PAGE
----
The Omnivore's Dilemma: A Natural History of Four Meals Chapter 7 Summary

Michael Pollan

Chapter 7 Summary

“The Meal” concludes the first part of The Omnivore’s Dilemma, in which Pollan attempts to trace what he calls the industrial food chain. Having discovered how ubiquitous corn has become in America, Pollan acknowledges that he could have eaten almost any meal to finish his investigation. However, he ultimately chose to take his wife and son out to McDonald’s, where they each ordered individual meals. Although his wife objects to wasting a meal by eating fast food, Pollan’s son quickly shares that McDonald’s now serves salads. Pollan’s son is fulfilling a marketing strategy in which a child is able to “deny the denier” of fast food by pointing out that there are more healthful options like salads.

At the drive-through window, Pollan receives a handout titled “A Full Serving of Nutrition Facts: Choose the Best Meal for You.” He discovers that one of the ingredients (dimethylpolysiloxene) is a suspected carcinogen. Pollan considers whether Chicken McNuggets taste like chicken and realizes that almost all fast food simply tastes like fast food. This leads him to speculate how much corn was used to make his family’s meal, and he decides to have a meal tested using a spectrometer. Pollan lists his meal “by order of diminishing corniness”: soda has the most corn, followed by the milk shake, the salad dressing, the chicken nuggets, the cheeseburger, and finally the French fries.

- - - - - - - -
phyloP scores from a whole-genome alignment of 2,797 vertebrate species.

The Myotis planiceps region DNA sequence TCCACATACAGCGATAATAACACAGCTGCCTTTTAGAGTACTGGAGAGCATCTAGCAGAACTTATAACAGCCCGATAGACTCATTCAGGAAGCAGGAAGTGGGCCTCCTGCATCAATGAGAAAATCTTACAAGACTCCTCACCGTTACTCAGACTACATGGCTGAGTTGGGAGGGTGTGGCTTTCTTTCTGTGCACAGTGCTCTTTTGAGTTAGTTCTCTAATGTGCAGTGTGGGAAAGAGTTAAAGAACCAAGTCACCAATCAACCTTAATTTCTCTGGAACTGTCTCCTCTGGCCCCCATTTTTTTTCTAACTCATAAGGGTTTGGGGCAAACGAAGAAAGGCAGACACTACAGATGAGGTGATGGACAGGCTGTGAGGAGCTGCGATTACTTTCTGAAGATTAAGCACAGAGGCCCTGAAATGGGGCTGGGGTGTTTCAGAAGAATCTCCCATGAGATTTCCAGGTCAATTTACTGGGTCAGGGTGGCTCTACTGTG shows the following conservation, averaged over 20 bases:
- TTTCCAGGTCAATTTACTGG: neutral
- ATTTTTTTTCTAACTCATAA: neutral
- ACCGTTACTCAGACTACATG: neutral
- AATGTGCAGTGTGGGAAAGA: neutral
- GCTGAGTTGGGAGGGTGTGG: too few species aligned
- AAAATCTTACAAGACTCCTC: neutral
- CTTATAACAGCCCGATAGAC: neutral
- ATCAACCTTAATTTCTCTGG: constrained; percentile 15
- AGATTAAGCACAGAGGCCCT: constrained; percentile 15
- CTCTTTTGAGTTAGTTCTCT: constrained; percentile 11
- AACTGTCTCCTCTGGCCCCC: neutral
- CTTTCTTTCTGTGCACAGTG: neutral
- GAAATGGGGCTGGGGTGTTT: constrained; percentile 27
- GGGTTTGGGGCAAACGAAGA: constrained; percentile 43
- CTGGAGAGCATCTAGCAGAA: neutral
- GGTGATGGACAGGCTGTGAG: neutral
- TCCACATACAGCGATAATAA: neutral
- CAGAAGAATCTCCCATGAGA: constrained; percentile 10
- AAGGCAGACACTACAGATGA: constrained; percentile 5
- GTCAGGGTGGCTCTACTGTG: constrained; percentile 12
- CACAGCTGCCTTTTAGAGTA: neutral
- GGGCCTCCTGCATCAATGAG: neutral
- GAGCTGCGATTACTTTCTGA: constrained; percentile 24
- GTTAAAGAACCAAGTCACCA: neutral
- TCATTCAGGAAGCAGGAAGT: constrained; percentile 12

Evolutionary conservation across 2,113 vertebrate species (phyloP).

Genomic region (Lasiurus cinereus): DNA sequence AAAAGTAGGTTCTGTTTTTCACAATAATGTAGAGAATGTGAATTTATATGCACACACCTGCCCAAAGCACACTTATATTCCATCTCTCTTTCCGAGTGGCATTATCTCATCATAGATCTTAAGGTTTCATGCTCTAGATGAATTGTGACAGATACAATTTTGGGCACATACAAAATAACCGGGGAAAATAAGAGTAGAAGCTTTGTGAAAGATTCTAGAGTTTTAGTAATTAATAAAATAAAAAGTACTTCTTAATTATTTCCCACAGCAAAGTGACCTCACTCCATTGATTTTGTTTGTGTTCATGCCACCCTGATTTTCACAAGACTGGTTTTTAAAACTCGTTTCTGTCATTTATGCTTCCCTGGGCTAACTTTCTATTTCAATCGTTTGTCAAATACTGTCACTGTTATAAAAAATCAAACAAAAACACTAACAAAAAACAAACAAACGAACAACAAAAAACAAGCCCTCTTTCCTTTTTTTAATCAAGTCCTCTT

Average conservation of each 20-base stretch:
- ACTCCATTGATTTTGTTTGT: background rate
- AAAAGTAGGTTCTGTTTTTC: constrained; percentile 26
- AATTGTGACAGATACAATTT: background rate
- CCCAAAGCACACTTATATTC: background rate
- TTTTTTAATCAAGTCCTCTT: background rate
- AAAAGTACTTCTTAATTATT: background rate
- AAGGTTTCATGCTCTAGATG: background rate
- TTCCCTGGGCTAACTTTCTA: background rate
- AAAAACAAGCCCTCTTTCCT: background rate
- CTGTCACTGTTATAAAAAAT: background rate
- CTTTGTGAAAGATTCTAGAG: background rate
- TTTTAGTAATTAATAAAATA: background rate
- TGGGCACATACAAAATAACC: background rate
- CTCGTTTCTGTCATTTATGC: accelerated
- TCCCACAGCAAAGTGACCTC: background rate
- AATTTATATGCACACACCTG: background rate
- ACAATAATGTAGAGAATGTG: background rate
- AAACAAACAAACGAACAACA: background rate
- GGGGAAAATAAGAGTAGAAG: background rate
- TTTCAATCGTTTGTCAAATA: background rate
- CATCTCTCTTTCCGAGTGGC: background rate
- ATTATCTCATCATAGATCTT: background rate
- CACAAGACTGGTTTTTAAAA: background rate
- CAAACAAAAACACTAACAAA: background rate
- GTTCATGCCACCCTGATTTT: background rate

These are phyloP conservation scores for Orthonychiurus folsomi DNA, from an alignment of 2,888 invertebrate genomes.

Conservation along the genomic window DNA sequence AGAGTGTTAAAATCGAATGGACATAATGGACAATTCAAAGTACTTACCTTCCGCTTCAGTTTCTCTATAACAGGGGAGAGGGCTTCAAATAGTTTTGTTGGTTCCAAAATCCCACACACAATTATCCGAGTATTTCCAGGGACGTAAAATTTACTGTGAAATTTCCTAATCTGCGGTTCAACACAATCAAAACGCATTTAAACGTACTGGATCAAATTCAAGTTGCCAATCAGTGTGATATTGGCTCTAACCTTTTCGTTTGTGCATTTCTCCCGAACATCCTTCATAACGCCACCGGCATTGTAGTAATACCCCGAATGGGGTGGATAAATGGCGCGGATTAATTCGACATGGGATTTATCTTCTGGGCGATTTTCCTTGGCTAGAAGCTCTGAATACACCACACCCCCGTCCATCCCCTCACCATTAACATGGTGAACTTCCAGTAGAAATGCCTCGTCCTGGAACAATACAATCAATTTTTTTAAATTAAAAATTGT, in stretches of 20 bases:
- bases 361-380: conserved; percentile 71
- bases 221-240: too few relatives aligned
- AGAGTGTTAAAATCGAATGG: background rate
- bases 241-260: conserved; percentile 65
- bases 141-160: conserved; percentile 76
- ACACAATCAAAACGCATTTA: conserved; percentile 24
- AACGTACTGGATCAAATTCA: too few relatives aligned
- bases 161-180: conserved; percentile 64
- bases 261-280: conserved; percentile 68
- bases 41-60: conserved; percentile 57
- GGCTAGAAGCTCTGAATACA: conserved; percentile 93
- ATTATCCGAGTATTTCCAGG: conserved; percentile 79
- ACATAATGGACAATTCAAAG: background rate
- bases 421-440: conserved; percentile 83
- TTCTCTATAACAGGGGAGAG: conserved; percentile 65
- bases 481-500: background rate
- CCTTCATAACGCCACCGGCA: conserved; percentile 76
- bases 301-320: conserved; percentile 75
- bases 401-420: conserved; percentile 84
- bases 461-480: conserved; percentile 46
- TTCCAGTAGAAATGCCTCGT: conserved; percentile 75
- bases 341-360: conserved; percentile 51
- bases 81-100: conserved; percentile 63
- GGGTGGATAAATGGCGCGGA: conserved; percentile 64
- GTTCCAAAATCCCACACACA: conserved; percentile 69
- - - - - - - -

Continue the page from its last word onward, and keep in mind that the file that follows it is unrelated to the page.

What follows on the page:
Pollan explains that from the point of view of the agribusiness, the corn-fed industrial food chain allows corporations to increase profits faster than the American population expands. For consumers from the “lower rungs of America’s economic ladder,” this food is cheap—but it also leads to obesity, type II diabetes, and heart disease. Ecologically, the industrial food chain requires a great deal of energy to continue running because it relies not only on solar energy but also on fossil fuels. Although the corn plant itself is more abundant than ever before, American corn farmers exist only by government subsidy. Pollan concludes:

You have to wonder why we Americans don’t worship this plant as fervently as the Aztecs; like they once did, we make extraordinary sacrifices to it.

Ultimately, the Pollan family’s meal added up to over four thousand calories, far more than they naturally require for lunch. Although many people may view fast food as a comfort food or as a food that recalls their childhood, Pollan finds that his family had finished eating (while in the car) in less than ten minutes. Ironically, it seems that perhaps the food is consumed as quickly as it is made. Pollan suggests that the speed of consumption indicates that it is not worth savoring.